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Summer food shortages looming unless HGV driver shortfall addressed

This is the clear warning that was recently issued to Boris Johnson on 23 June 2021. As a result, the Government is now in emergency talks with logistics groups and food suppliers to discuss proposals to address the chronic HGV driver shortage, which is threatening to collapse food supply chains in just a matter of weeks.

In the letter addressed personally to the Prime Minister, industry leaders warned that the dire shortage of HGV drivers has now reached “crisis point” for the food and logistics sector in the UK. With a busy summer approaching, and many drivers finally taking leave entitlement, they warned that the situation will only get worse. Ultimately, failure to redress the balance would result in a summer of food shortages, and potentially to the empty shelves and panic buying that we saw in the spring of 2020. 

The letter was signed by Richard Burnett, Chief Executive of the Road Haulage Association, along with co-signatories from road hauliers including Eddie Stobart, Abbey Logistics Group, XPO Logistics and Wincanton, as well as food industry groups including the Food and Drink Federation, the British Meat Producers Association, the British Beer and Pub Association and the British Frozen Food Federation. 

Why is there a driver shortage?

The haulage industry has long battled a shortage of drivers. However, while numbers typically hovered around a shortfall of 60,000 drivers prior to the pandemic, the dual impact of Brexit and Covid has raised this number to a staggering 100,000, according to the industry experts. Here are the reasons outlined:

  • Brexit – uncertainty over the rights to live and work in the country has deterred many EU drivers from seeking employment in the UK.
  • Covid – not only did Covid restrictions deter many drivers who returned home during lockdown from returning, but it also had a significant impact on our ability to train new drivers. Indeed, during a typical year, of the 72,000 drivers training to become HGV drivers, 40,000 drivers would succeed. However, the loss of test slots last year meant that only 15,000 drivers were able to qualify.
  • Retirement – given that the average age of an HGV driver is 55, the industry has long battled the fact that more drivers are retiring than are replacing them. During the pandemic, more drivers have taken early retirement or moved to less demanding employment.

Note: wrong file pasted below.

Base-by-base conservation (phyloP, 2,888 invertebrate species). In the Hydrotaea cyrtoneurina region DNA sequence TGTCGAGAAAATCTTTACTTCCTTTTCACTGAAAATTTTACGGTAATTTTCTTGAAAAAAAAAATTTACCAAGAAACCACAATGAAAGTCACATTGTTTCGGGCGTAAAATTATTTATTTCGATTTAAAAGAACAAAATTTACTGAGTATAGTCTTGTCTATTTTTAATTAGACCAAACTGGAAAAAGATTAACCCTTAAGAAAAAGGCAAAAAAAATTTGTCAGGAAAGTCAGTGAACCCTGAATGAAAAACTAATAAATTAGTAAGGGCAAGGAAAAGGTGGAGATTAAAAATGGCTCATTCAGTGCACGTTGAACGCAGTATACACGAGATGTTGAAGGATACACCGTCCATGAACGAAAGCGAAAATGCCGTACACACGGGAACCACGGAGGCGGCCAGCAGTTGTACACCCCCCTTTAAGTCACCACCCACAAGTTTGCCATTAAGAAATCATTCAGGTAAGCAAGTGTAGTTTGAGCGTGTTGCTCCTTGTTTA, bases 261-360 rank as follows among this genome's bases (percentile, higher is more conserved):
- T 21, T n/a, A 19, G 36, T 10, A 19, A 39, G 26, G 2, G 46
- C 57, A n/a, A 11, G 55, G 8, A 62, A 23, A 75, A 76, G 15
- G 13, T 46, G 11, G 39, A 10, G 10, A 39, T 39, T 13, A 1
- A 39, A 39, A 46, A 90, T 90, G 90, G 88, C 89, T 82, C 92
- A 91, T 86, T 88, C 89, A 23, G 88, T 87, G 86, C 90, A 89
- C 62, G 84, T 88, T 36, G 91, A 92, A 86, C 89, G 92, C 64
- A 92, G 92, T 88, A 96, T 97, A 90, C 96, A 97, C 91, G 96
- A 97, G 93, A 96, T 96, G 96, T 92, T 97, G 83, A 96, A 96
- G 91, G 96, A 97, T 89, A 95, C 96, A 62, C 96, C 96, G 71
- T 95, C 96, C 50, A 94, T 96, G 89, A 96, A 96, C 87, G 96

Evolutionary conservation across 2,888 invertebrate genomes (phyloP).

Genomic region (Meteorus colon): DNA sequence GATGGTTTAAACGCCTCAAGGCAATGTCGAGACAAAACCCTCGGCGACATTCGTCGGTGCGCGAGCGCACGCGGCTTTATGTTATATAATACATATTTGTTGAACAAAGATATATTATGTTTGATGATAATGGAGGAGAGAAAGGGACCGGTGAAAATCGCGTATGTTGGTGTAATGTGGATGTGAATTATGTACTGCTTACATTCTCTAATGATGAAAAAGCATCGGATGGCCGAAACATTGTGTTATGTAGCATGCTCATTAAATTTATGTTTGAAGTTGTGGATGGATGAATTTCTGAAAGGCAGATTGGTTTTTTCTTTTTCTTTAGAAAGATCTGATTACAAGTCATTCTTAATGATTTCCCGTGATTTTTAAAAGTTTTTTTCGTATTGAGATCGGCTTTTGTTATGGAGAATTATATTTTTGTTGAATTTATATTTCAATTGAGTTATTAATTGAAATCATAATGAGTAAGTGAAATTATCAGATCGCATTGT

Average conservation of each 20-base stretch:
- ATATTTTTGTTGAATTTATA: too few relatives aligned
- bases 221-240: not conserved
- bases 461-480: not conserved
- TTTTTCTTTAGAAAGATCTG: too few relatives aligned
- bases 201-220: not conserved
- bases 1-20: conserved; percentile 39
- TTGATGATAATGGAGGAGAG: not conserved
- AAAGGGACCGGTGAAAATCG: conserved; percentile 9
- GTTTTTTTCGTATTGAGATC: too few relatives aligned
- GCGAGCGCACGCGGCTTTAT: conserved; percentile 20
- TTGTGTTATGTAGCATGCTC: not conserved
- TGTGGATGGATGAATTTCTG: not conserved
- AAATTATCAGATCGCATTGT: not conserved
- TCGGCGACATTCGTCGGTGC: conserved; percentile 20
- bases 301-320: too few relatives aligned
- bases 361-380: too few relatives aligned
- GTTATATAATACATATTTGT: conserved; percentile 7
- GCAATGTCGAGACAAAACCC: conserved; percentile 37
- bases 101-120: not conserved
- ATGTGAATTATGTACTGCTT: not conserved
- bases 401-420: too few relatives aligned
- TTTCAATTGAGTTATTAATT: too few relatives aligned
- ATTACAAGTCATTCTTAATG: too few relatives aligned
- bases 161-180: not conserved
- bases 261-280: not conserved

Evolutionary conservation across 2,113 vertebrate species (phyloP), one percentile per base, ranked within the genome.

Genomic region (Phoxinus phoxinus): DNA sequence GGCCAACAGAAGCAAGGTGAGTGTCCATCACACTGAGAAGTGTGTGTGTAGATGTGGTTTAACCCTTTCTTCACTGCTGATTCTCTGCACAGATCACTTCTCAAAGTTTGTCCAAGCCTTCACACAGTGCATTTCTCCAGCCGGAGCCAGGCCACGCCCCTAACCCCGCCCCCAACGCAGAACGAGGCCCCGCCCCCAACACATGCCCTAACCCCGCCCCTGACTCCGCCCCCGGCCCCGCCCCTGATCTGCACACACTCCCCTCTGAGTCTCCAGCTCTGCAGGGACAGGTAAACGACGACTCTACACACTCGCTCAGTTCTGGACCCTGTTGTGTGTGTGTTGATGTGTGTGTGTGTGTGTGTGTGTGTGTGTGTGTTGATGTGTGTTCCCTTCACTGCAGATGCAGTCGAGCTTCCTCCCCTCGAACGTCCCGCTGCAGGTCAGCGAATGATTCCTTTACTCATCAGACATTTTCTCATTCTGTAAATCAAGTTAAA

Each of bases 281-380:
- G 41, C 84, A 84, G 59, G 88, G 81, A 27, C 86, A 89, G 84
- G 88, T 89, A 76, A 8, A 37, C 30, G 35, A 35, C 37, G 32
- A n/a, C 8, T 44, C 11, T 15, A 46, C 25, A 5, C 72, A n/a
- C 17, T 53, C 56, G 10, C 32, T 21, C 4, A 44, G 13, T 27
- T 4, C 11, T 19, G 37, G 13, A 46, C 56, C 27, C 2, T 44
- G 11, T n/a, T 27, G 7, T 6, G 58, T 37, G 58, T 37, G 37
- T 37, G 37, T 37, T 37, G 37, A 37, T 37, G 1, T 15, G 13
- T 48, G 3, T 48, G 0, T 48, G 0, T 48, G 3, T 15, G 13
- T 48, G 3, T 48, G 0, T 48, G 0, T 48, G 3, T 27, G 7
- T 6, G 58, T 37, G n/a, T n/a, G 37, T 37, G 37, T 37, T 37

In support of these claims, the trade body Logistics UK reported that nearly a third of their members are struggling to find drivers. 

Although supermarkets were not included as signatories on the letter, it stated that “supermarkets are already reporting that they are not receiving their expected food stocks and, as a result, there is incredible wastage”. This is borne out by reports from Tesco, who announced that a severe driver shortage is resulting in 48 tonnes of food going to waste every week. 

How will this affect the general public?

But what does this mean for the general public, at a time when we’re supposed to be coming out of the pandemic? Unfortunately, according to the letter, it means that we could see food shortages, with gaps on shelves appearing as deliveries fail to keep pace with demand. The opening up of the hospitality sector and major events, seen as the true return to normality, will actually make the supply chain issues even worse, placing extra burden on distribution logistics. So we could also see restaurants and pubs hit by supply disruption.

Plans to tackle the shortfall

Several proposals are being tabled to address the shortfall, and while these include potentially relaxing the limits on driver hours and revising visa requirements for European drivers, there’s no doubt the Government will focus on increasing the domestic workforce. This means easier access to training and testing, as well job promotion and other initiatives to attract people to the profession. 

In summary… now’s the time to get that HGV qualification

If you’ve been thinking about training to be an HGV driver, then there’s never been a better time to do it. You’ll not only be investing in training that will guarantee employment, but you’ll also be supporting the country in a time of need. All you’ll need is a reliable, responsible attitude, to be at least 18 years of age and hold a full car driving licence. There are many types of driving you can do – from ambulance driving with a Category C1 licence to operating articulated lorries with a Category C + E licence. Where are how you work can be dictated by you, in a job that has good job security and will guarantee a good income. In fact, experienced artic drivers can earn up to £40,000 per year, so the investment in HGV training is definitely worth it. 


Get in touch today to discuss your options. Here at The LGV Training Company, we can guide you through the training process, from applying for your provisional licence all the way through to finding your first job. 


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